2 minutes to read
2 March, 2020
2 minutes to read
2 March, 2020
This little beauty often goes unnoticed. It sits shyly towards the bottom of a display cabinet where some more ostentatious companions flaunt their charms. Often passed over by visitors, this dish is a high quality piece of craftsmanship made from precious and uncommon materials. It is an excellent example of understated elegance.
The online catalogue describes it thus: “A small, oval cup or dish made from a coconut shell with silver mounts on the rim and foot. It is stamped with mark H.S struck lightly on the outer rim. This is most likely to be the mark of Henry Sherwin who was a Freeman of the Goldsmiths Company in Dublin from 1695-1733 and who worked in Copper Alley in the city.”
Copper Alley (in Dublin’s Temple Bar area) is surely an apt address for a silversmith. Even more appropriate, in 1837 we find a Richard Sherwin, Silversmith, living at 39, Golden Lane . The Sherwin family has given us many silversmiths. The Goldsmiths Company of Ireland lists John Sherwin as Warden 1767-8 and again as Master 1769-70 . The National Museum of Ireland has a pair of Dublin sauce tureens and covers by John Sherwin, 1801 . And also here it is the WS hallmark of William Sherwin, Dublin, 1832 
The coconut triggered an art movement in 14th century northern Europe, as craftsmen and silversmiths used the nut to fashion extravagant goblets decorated with gold and silver (The Irish Times, Feb 18, 2020)  .
The first coconuts brought to Ireland as a tradeable commodity were probably carried by a merchant ship that sank off Schull, Co. Cork around 1630 (The Irish Examiner, May 23, 2012). The wreck was discovered in 2012. Because coconuts were considered exceptional at the time, they would have been valuable . In the early seventeen-hundreds coconut would still have been extremely rare in Dublin. Its use in Sherwin’s dish would have made this item very exotic, an attractive conversation piece, desirable and prized.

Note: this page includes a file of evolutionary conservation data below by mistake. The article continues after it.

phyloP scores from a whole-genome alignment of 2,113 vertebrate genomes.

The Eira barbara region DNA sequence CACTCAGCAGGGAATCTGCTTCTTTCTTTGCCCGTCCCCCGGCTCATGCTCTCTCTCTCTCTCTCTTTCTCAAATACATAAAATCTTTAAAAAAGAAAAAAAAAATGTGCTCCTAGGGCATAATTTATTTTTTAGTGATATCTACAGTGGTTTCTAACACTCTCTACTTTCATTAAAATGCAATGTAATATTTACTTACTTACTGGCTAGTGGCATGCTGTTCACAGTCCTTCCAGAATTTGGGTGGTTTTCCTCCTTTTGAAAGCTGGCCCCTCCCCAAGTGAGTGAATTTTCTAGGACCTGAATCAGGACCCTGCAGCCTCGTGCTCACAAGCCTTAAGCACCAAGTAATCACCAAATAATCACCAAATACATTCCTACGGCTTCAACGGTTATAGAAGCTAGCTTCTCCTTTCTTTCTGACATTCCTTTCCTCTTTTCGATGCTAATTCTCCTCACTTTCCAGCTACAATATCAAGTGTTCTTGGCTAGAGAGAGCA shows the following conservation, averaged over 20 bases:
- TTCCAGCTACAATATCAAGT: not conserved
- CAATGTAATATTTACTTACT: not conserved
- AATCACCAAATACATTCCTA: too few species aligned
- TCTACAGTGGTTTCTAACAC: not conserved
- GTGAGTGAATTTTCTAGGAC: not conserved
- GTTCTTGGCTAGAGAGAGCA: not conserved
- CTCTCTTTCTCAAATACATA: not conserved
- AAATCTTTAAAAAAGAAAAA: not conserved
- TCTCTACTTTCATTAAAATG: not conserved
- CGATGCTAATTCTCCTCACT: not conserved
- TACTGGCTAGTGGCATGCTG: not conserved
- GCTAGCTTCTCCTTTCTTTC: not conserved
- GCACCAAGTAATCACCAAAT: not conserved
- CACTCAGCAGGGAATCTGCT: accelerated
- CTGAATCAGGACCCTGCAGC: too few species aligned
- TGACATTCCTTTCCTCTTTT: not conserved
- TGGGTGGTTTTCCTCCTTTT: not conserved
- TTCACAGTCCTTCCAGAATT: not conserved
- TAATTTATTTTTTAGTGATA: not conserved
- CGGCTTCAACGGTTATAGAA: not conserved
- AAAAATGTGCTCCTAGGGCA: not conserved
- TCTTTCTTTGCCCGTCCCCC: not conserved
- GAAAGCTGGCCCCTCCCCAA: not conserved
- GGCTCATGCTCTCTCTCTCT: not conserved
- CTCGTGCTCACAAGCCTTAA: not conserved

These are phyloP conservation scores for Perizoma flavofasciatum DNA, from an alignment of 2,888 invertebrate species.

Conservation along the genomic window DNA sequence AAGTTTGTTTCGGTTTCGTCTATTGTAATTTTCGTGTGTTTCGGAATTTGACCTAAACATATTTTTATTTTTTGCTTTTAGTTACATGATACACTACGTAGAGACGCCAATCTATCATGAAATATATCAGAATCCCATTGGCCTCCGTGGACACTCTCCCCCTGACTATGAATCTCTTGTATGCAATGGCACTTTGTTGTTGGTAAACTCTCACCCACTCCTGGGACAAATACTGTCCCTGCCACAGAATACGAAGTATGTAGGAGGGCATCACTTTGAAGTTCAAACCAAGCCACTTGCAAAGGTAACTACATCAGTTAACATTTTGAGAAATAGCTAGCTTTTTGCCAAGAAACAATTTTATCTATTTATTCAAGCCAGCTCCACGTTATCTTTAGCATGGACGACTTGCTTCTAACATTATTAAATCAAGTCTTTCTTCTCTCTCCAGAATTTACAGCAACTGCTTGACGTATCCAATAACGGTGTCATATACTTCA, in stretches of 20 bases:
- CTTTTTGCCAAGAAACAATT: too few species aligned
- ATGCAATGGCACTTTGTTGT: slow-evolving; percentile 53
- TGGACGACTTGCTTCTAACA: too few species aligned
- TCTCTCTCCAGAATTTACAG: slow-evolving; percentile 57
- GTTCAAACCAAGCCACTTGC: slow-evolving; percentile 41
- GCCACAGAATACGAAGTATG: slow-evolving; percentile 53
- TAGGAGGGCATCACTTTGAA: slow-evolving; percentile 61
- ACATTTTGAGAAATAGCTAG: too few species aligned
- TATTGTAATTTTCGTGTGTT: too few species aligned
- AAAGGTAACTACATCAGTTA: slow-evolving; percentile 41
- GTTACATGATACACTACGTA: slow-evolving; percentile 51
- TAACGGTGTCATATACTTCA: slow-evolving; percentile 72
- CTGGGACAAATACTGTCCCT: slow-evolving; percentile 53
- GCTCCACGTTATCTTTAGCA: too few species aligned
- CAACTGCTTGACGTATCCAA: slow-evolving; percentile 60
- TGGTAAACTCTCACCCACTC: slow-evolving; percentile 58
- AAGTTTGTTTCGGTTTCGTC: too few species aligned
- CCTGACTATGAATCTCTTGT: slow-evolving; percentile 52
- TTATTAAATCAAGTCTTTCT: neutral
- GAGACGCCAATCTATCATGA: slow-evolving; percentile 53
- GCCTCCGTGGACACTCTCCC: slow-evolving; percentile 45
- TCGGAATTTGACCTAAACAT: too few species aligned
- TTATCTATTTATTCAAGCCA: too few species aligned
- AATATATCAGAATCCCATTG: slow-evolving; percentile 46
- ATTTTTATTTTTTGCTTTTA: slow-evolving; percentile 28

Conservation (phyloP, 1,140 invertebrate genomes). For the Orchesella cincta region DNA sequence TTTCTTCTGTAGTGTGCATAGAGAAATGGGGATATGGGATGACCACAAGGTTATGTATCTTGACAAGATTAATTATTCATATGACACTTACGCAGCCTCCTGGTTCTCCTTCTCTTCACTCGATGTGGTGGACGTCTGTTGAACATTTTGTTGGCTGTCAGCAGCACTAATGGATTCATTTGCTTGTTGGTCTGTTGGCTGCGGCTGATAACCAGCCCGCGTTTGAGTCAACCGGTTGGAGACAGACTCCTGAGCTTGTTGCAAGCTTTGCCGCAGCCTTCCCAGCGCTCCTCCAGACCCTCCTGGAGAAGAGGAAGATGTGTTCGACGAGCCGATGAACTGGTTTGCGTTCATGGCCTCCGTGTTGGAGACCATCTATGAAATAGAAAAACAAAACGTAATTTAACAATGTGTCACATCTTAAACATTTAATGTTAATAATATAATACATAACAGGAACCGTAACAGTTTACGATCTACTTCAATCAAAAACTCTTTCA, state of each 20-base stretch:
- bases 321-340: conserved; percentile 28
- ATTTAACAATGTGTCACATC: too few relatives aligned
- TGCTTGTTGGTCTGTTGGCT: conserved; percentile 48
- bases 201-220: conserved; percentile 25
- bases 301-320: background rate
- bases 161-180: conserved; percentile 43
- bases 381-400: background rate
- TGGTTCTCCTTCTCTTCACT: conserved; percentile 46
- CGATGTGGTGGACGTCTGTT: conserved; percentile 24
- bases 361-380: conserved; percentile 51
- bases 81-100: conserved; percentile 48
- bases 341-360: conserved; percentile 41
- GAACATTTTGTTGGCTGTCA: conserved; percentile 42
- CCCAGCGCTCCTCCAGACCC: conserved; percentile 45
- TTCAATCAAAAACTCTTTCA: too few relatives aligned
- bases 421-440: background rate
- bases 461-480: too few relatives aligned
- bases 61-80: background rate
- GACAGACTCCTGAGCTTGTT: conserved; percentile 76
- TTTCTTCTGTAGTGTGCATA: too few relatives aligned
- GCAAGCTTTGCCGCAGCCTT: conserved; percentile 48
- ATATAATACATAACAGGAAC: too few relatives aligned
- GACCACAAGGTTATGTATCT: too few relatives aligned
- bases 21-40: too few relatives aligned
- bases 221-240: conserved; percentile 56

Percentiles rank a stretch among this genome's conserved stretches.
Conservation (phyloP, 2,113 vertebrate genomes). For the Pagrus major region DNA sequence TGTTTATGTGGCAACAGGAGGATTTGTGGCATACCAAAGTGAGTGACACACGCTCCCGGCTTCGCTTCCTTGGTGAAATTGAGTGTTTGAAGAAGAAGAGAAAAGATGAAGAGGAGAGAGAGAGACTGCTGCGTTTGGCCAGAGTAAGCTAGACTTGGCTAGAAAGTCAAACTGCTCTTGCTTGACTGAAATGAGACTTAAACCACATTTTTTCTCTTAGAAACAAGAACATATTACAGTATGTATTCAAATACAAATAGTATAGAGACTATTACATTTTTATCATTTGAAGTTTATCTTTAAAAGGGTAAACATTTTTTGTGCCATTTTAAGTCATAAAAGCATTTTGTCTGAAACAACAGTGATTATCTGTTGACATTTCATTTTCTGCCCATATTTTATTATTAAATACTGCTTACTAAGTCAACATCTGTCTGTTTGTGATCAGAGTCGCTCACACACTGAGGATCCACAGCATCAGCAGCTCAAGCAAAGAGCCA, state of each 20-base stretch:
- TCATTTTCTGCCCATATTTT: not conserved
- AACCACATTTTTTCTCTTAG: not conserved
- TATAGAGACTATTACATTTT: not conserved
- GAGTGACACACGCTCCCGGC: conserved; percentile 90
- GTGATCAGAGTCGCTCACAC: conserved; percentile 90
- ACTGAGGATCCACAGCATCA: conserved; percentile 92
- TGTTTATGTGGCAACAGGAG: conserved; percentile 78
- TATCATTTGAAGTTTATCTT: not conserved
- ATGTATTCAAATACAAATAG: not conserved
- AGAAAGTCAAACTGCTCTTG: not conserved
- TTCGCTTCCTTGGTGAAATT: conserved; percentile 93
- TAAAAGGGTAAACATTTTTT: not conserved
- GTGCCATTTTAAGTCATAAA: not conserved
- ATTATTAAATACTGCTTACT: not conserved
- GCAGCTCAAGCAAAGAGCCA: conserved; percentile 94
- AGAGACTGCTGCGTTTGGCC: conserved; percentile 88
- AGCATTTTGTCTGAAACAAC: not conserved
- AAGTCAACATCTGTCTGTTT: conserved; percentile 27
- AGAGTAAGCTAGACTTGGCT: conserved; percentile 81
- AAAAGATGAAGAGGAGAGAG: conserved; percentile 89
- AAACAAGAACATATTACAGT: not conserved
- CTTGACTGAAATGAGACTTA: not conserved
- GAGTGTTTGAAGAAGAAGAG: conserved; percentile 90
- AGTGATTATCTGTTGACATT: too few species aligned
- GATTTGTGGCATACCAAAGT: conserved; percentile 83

Limerick silver is very much rarer than Dublin silver, and consequently many times more valuable. Henry Sherwin’s beautiful coconut dish shares a shelf with three pieces from his almost contemporary Limerick silversmith, Joseph Johns, described as “the most prolific and arguably most successful of Limerick goldsmiths”. Johns (died 1775) lived and worked in Main Street, Englishtown (now Mary Street), opposite Fanning’s Castle. Johns served as Mayor of Limerick in 1773 .
The pieces by Johns in the Hunt museum are an intricately decorated salver, a finely crafted ladle, and an exquisitely simple pap boat.
The cup seen on the right by John Purcell (died 1813) is another fine piece by a Limerick silversmith. Purcell lived “under the King’s Head Tavern nearly opposite the Exchange”, a stone’s throw from the Limerick home of Joseph Johns .
The online catalogue describes it as “a horn cup with silver-gilt mounts on the rim and foot. The mounts are stamped with the makers mark I.P.”
Purcell’s cup resembles Sherwin’s dish in the quality of its craftsmanship and also in its composition. Both items combine an organic base material with finely wrought precious metal mounts.
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